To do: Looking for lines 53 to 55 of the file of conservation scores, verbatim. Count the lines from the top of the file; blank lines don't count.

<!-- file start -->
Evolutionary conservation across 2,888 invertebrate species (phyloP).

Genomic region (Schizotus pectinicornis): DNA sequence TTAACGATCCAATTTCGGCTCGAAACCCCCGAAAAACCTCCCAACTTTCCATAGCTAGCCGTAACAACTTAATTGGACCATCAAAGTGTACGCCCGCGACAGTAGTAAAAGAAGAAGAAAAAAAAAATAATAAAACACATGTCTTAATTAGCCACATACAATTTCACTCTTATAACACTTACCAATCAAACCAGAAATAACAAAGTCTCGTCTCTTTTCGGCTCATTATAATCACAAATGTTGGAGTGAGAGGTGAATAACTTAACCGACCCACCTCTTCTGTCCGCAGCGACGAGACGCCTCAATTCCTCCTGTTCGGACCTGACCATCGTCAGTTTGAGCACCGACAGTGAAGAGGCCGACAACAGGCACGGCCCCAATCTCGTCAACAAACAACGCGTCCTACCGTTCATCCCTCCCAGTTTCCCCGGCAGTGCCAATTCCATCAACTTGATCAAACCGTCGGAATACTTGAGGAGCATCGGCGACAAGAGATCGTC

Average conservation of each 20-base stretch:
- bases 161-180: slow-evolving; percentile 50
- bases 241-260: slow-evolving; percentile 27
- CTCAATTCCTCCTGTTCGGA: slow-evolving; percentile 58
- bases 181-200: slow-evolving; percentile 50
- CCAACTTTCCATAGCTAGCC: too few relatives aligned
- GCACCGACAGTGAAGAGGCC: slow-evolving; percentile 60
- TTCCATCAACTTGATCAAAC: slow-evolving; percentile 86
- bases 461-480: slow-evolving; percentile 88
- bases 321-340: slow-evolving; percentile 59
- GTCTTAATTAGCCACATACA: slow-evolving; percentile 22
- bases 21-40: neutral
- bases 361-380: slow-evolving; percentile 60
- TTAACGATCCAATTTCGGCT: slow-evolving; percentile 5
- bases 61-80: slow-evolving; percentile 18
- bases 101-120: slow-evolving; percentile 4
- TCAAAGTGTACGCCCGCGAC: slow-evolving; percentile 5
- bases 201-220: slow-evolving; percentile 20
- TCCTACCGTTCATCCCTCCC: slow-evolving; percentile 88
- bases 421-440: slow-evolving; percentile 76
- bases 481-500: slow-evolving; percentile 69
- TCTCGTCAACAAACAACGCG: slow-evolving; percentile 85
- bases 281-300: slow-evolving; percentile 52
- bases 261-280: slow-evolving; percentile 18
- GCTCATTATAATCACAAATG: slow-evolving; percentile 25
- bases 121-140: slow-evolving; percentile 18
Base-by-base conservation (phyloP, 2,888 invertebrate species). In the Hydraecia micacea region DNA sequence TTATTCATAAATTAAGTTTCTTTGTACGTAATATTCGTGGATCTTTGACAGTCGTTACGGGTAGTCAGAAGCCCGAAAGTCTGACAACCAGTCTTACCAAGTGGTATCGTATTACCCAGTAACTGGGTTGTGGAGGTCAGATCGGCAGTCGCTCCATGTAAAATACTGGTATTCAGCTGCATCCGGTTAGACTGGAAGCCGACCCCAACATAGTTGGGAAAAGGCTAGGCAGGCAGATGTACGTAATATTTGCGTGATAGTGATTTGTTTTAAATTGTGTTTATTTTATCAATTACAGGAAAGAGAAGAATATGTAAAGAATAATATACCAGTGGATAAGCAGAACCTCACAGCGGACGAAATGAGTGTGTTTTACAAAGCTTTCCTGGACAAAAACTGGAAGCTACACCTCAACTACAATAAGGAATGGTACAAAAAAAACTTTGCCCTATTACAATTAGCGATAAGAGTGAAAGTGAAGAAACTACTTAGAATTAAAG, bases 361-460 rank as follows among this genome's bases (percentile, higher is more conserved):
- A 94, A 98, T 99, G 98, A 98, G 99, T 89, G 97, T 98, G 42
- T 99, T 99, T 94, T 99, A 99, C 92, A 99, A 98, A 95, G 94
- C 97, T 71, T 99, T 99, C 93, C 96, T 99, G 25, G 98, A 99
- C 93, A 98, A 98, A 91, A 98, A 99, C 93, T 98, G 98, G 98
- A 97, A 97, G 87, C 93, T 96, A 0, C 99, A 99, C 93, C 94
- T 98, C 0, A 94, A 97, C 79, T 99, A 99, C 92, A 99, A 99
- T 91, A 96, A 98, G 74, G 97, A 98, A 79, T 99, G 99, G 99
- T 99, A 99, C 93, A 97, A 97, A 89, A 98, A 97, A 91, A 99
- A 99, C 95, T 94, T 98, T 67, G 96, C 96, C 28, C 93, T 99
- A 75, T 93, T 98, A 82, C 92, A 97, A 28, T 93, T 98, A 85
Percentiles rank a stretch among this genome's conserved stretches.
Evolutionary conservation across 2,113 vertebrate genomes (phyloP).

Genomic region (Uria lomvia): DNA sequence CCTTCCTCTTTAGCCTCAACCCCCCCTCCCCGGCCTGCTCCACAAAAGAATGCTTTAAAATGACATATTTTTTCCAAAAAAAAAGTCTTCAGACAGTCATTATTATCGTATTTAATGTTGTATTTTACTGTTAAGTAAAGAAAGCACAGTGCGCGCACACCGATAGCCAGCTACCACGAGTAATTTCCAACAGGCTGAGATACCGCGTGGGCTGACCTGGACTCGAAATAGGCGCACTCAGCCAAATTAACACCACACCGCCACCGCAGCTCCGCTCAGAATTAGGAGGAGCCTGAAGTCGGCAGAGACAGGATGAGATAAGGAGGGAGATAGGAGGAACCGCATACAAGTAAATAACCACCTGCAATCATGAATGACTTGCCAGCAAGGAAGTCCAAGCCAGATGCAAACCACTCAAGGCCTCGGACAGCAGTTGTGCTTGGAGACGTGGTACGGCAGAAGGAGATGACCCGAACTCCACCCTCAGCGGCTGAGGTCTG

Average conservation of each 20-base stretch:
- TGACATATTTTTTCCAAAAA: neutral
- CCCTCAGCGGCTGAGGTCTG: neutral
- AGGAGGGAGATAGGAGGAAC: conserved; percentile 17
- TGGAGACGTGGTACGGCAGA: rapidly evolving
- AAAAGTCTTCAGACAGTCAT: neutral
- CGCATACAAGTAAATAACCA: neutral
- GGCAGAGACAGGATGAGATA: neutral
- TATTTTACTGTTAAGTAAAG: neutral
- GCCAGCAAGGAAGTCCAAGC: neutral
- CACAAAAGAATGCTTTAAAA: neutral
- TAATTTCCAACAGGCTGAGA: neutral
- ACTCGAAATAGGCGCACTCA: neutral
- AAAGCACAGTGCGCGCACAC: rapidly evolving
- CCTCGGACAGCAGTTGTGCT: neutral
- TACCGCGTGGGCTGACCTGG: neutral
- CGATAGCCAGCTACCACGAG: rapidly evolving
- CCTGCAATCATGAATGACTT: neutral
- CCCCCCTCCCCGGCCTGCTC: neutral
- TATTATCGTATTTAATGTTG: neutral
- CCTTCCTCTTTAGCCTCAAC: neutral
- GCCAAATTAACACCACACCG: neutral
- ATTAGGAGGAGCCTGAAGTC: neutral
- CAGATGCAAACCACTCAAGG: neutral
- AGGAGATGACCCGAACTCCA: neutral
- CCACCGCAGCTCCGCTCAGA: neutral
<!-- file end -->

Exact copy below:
- CACAAAAGAATGCTTTAAAA: neutral
- TAATTTCCAACAGGCTGAGA: neutral
- ACTCGAAATAGGCGCACTCA: neutral